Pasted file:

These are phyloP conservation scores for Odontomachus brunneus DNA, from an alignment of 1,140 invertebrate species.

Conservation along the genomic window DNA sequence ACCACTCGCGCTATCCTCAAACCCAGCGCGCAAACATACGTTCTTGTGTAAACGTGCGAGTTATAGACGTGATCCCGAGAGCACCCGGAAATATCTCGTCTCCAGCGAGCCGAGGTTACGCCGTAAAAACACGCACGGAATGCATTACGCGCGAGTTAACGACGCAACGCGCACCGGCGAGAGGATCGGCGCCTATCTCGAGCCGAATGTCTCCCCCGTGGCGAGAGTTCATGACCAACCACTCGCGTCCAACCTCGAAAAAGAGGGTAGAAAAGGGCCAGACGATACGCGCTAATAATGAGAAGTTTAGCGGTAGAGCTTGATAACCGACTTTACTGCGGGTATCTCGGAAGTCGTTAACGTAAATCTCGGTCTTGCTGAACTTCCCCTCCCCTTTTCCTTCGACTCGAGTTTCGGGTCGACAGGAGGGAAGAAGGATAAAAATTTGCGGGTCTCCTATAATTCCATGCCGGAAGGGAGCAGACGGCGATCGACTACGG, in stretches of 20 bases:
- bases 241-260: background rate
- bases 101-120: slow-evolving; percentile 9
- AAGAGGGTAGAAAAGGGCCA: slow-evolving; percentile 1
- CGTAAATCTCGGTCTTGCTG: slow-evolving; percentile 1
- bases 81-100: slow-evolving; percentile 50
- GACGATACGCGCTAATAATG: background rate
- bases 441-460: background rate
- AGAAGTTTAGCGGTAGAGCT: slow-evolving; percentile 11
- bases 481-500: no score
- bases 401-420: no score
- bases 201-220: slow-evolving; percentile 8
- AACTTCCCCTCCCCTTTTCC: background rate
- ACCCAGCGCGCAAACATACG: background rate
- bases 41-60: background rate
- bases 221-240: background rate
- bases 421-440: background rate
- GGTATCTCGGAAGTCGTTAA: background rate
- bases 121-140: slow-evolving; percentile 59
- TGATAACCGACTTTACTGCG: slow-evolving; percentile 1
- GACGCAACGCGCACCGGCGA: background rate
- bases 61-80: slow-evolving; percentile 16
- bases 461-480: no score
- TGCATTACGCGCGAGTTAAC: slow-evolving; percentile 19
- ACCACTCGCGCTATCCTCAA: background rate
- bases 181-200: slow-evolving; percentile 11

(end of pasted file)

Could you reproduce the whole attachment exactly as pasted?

These are phyloP conservation scores for Odontomachus brunneus DNA, from an alignment of 1,140 invertebrate species.

Conservation along the genomic window DNA sequence ACCACTCGCGCTATCCTCAAACCCAGCGCGCAAACATACGTTCTTGTGTAAACGTGCGAGTTATAGACGTGATCCCGAGAGCACCCGGAAATATCTCGTCTCCAGCGAGCCGAGGTTACGCCGTAAAAACACGCACGGAATGCATTACGCGCGAGTTAACGACGCAACGCGCACCGGCGAGAGGATCGGCGCCTATCTCGAGCCGAATGTCTCCCCCGTGGCGAGAGTTCATGACCAACCACTCGCGTCCAACCTCGAAAAAGAGGGTAGAAAAGGGCCAGACGATACGCGCTAATAATGAGAAGTTTAGCGGTAGAGCTTGATAACCGACTTTACTGCGGGTATCTCGGAAGTCGTTAACGTAAATCTCGGTCTTGCTGAACTTCCCCTCCCCTTTTCCTTCGACTCGAGTTTCGGGTCGACAGGAGGGAAGAAGGATAAAAATTTGCGGGTCTCCTATAATTCCATGCCGGAAGGGAGCAGACGGCGATCGACTACGG, in stretches of 20 bases:
- bases 241-260: background rate
- bases 101-120: slow-evolving; percentile 9
- AAGAGGGTAGAAAAGGGCCA: slow-evolving; percentile 1
- CGTAAATCTCGGTCTTGCTG: slow-evolving; percentile 1
- bases 81-100: slow-evolving; percentile 50
- GACGATACGCGCTAATAATG: background rate
- bases 441-460: background rate
- AGAAGTTTAGCGGTAGAGCT: slow-evolving; percentile 11
- bases 481-500: no score
- bases 401-420: no score
- bases 201-220: slow-evolving; percentile 8
- AACTTCCCCTCCCCTTTTCC: background rate
- ACCCAGCGCGCAAACATACG: background rate
- bases 41-60: background rate
- bases 221-240: background rate
- bases 421-440: background rate
- GGTATCTCGGAAGTCGTTAA: background rate
- bases 121-140: slow-evolving; percentile 59
- TGATAACCGACTTTACTGCG: slow-evolving; percentile 1
- GACGCAACGCGCACCGGCGA: background rate
- bases 61-80: slow-evolving; percentile 16
- bases 461-480: no score
- TGCATTACGCGCGAGTTAAC: slow-evolving; percentile 19
- ACCACTCGCGCTATCCTCAA: background rate
- bases 181-200: slow-evolving; percentile 11